Walk into almost any workplace and you will find video surveillance of customers and employees. Many employers put the video cameras in place to capture theft, employee wrongdoing, and to deter crime. The basic question that must be asked of employers is where do you draw the line on video surveillance? Sure you have the right to video tape in your workplace, but you must keep the state laws in mind when making your decisions.
Rights of Employers
First off, know what your state says about video surveillance in the workplace. There is a certain amount of workplace privacy that is upheld by the law in each state. As an employer, it is your duty to determine where video surveillance is allowed and what video surveillance violates state law.
Privacy laws are held sacred when it relates to customers and employees. Your desire to record activities as an employer does not supersede all state and privacy laws. Just because items are growing legs in the restroom does not allow you to put video in your restroom.
So what are the rights of employers when it comes to video surveillance? To keep it simple and safe, lets begin with your parking lot. Parking lots are common areas in the public and their is typically no right to expected privacy.
If you have decided to record video on the inside of your business, you may want to consider placing a sign at your entrance informing all that your establishment is under surveillance. Video cameras can normally be put in place to record incoming and outgoing traffic from your workplace.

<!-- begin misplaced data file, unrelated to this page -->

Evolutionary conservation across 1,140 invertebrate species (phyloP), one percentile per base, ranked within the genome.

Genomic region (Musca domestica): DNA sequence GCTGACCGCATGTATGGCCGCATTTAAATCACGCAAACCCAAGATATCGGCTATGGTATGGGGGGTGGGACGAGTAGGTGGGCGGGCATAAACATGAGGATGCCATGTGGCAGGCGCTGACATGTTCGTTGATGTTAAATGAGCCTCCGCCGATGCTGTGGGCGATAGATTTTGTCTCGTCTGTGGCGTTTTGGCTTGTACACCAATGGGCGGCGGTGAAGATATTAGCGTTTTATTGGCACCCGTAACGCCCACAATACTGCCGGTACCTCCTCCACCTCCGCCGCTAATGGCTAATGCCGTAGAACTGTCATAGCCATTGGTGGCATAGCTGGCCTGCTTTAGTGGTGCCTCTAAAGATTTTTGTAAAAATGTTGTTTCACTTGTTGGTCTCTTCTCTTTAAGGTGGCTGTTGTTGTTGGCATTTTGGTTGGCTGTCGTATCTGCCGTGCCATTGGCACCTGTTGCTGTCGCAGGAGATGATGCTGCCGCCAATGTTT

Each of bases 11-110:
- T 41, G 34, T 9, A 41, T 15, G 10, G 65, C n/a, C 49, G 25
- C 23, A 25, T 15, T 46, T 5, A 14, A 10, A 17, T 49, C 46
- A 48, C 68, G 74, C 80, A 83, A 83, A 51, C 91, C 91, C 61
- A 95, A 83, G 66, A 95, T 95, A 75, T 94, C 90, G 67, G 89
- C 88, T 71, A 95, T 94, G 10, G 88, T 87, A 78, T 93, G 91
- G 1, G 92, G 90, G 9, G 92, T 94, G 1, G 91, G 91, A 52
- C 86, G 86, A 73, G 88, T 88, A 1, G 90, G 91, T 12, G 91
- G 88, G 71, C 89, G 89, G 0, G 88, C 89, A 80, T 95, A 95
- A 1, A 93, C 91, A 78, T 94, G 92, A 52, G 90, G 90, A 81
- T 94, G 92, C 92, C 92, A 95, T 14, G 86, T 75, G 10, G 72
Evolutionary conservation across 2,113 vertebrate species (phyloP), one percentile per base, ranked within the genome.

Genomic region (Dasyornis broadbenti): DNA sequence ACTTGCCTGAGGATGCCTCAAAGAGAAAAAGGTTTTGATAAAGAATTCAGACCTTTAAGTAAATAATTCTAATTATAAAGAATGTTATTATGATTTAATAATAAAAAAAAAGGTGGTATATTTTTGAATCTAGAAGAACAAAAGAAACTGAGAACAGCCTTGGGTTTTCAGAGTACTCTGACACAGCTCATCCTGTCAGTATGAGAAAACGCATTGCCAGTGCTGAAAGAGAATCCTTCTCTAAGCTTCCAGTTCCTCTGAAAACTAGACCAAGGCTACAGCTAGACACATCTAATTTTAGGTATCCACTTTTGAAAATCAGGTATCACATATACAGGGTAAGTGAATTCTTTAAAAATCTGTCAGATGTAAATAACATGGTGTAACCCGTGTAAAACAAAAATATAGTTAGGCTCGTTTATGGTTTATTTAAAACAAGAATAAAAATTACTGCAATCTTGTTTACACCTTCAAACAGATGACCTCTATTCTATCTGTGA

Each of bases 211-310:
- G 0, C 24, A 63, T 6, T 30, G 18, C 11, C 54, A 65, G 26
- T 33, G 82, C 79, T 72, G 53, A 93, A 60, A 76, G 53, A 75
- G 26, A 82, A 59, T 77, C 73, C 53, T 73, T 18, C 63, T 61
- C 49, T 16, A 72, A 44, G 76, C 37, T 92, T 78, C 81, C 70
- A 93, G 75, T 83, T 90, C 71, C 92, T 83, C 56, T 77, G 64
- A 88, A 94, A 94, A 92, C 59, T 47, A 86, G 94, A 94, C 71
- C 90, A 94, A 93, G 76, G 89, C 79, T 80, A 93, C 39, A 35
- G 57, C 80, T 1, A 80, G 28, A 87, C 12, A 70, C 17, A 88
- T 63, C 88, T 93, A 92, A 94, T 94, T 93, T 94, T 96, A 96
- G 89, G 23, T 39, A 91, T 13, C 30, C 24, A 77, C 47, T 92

You may also want to record your office area because you and your personnel are dealing with monetary transactions daily. This is probably an acceptable practice that is used by a number of employers. Recording in common areas of your store, office, sales floor or your customer pickup area is most likely safe.
If you are not certain where to draw the line on video surveillance, you can always contact your state labor department or an attorney.
Employee privacy must be a consideration when installing video. I know you might be thinking that they work for you, however, their right to privacy must not be violated.
Employees have a reasonable expectation of privacy. You would not be able to legally justify recording in the restroom or locker room. Even if your state does not prohibit video surveillance, any good attorney could find case law on the books that could find you in violation of privacy laws.
When installing video, keep your employee privacy in mind along with the public. If you have any doubt, contact an attorney to see what your state law says.
State Laws and Video Surveillance
If you are the type who cares about the privacy and rights of all people, then you are the type who will always do the right thing.
The state laws are put in place to protect the rights of individuals, employees, and even the employer.
Video surveillance can have many benefits to the employer if used correctly. Another problem that employers may encounter when recording video is not knowing how to properly release video or documentation. Releasing video/documentation to the wrong individual or entity can land you and your company in hot water.
In another article I wrote: “When and How to Report Business Crimes” free guide. I discuss what is required before releasing video and how to properly release video/documentation.
That free guide can be obtained by clicking HERE.
Do you have any specific questions regarding this topic? Please leave a comment below and I will be sure to respond to your question(s).